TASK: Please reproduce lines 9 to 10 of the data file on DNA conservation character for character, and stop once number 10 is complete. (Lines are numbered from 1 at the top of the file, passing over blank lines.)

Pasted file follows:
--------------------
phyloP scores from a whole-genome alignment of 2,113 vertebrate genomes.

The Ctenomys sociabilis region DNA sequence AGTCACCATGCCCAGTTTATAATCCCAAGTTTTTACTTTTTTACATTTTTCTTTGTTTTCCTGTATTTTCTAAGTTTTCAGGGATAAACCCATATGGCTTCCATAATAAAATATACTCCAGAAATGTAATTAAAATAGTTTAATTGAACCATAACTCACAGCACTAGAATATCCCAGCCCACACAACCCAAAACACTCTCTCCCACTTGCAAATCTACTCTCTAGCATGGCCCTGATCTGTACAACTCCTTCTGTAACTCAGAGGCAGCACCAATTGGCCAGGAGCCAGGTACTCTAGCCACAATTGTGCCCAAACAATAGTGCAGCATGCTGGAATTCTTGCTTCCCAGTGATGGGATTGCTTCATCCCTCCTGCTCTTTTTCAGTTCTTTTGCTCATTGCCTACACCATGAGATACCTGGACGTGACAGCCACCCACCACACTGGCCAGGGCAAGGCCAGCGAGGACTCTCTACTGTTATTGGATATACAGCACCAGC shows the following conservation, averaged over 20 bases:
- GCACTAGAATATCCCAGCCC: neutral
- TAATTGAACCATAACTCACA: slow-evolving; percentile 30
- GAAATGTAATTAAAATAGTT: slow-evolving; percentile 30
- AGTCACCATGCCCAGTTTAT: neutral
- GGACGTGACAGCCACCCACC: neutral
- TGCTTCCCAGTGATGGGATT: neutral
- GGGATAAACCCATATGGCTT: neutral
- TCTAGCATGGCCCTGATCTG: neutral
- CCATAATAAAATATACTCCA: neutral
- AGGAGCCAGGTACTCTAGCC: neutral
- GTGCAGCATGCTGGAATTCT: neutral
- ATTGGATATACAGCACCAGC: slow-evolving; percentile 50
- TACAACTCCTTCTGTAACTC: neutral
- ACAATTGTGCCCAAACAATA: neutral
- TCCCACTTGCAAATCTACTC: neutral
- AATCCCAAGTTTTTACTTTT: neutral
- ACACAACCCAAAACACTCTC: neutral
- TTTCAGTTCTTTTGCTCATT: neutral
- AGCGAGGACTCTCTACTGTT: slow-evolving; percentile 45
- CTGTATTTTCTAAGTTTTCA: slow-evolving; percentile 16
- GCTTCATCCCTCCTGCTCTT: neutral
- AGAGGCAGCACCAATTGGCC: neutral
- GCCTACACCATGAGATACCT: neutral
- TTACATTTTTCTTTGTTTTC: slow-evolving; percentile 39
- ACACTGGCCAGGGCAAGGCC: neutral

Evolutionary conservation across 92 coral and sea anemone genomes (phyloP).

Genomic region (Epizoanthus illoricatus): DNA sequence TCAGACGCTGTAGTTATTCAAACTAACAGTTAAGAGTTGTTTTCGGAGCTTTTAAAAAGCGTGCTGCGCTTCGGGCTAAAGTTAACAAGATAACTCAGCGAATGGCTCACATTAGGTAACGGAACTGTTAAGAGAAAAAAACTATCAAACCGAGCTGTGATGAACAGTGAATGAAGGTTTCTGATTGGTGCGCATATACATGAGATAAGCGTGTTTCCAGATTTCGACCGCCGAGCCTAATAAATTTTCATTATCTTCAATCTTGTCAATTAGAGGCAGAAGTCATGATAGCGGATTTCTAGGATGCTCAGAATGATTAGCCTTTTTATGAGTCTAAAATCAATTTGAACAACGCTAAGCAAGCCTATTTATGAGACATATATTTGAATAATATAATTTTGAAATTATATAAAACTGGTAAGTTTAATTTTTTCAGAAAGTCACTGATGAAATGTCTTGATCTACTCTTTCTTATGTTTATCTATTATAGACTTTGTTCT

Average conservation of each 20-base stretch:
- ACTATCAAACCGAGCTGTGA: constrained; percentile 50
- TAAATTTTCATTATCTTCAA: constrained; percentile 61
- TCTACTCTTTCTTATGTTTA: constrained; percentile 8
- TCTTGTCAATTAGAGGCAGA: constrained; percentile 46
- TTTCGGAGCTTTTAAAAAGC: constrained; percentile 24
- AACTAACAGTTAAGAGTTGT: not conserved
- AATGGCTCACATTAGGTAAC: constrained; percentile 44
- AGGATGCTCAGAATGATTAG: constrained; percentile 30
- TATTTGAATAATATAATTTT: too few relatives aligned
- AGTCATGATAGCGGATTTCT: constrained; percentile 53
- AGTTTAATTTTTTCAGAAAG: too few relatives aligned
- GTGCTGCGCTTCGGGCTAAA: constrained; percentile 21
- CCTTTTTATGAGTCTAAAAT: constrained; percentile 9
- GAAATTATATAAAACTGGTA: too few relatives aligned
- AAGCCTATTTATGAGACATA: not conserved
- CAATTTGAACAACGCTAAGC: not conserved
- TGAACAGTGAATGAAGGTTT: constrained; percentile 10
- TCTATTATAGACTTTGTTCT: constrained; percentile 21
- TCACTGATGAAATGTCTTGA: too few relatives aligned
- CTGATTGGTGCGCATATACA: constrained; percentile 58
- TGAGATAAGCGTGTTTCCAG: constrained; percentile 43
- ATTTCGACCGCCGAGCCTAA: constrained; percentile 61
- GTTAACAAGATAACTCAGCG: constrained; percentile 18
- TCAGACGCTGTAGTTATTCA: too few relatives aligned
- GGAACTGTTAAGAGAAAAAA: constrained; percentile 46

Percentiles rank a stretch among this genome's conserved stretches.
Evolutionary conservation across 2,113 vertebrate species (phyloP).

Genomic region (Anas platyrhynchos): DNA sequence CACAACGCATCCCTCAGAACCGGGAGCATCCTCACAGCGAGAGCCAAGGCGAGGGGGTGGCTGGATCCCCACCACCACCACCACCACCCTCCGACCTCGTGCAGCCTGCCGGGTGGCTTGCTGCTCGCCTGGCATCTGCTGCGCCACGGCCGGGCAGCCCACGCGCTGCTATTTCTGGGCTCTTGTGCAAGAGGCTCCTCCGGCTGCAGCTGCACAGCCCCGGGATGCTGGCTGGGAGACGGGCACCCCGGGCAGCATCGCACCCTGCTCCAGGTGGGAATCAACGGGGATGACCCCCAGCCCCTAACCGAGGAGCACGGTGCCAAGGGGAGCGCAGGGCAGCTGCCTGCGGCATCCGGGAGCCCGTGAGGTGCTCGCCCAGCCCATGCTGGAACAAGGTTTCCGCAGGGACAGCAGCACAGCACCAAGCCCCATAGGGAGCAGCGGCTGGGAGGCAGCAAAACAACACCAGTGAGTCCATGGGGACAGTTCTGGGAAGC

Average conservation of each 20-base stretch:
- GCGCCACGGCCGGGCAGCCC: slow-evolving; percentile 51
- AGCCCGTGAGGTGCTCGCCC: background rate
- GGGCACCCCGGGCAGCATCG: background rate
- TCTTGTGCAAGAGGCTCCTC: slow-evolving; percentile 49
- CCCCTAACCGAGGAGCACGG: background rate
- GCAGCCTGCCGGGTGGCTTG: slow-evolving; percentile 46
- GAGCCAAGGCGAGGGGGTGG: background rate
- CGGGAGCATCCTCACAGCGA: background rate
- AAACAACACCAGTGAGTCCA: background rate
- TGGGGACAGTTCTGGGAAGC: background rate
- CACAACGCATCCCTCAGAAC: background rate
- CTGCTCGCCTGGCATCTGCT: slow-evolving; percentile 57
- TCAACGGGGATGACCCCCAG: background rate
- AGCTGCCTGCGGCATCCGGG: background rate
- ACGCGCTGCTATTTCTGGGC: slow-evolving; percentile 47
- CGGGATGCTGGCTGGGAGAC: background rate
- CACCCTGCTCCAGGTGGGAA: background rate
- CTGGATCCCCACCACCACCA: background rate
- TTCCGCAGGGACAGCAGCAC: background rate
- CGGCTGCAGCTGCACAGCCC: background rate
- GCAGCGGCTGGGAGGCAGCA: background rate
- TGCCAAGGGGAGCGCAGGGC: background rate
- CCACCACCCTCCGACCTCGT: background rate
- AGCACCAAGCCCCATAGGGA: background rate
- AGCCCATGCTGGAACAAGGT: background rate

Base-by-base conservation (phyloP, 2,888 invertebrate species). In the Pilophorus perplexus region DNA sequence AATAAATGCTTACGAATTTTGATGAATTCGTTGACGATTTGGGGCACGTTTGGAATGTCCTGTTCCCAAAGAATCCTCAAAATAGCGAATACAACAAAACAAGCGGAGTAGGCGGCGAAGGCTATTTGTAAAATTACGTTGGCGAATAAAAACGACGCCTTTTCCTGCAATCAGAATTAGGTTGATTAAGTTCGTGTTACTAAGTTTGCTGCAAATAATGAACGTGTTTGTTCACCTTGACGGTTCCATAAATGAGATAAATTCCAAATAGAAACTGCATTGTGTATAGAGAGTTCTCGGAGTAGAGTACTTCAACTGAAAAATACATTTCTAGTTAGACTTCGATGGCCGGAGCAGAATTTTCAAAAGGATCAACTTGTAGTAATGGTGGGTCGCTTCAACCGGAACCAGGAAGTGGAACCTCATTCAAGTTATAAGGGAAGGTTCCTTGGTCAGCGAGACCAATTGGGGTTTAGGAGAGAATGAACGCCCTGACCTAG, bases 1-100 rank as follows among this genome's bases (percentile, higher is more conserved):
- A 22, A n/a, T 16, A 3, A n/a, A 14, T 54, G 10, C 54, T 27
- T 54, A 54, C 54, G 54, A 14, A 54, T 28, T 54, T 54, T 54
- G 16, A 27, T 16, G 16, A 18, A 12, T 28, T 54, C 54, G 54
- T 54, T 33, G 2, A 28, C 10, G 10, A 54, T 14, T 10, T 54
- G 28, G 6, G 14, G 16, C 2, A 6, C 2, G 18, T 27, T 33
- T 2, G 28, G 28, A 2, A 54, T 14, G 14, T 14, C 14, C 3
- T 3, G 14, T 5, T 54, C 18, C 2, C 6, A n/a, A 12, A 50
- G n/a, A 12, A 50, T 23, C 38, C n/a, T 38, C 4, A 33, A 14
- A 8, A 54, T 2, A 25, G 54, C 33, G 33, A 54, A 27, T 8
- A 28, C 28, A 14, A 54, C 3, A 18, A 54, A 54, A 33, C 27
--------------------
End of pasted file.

- GGGATAAACCCATATGGCTT: neutral
- TCTAGCATGGCCCTGATCTG: neutral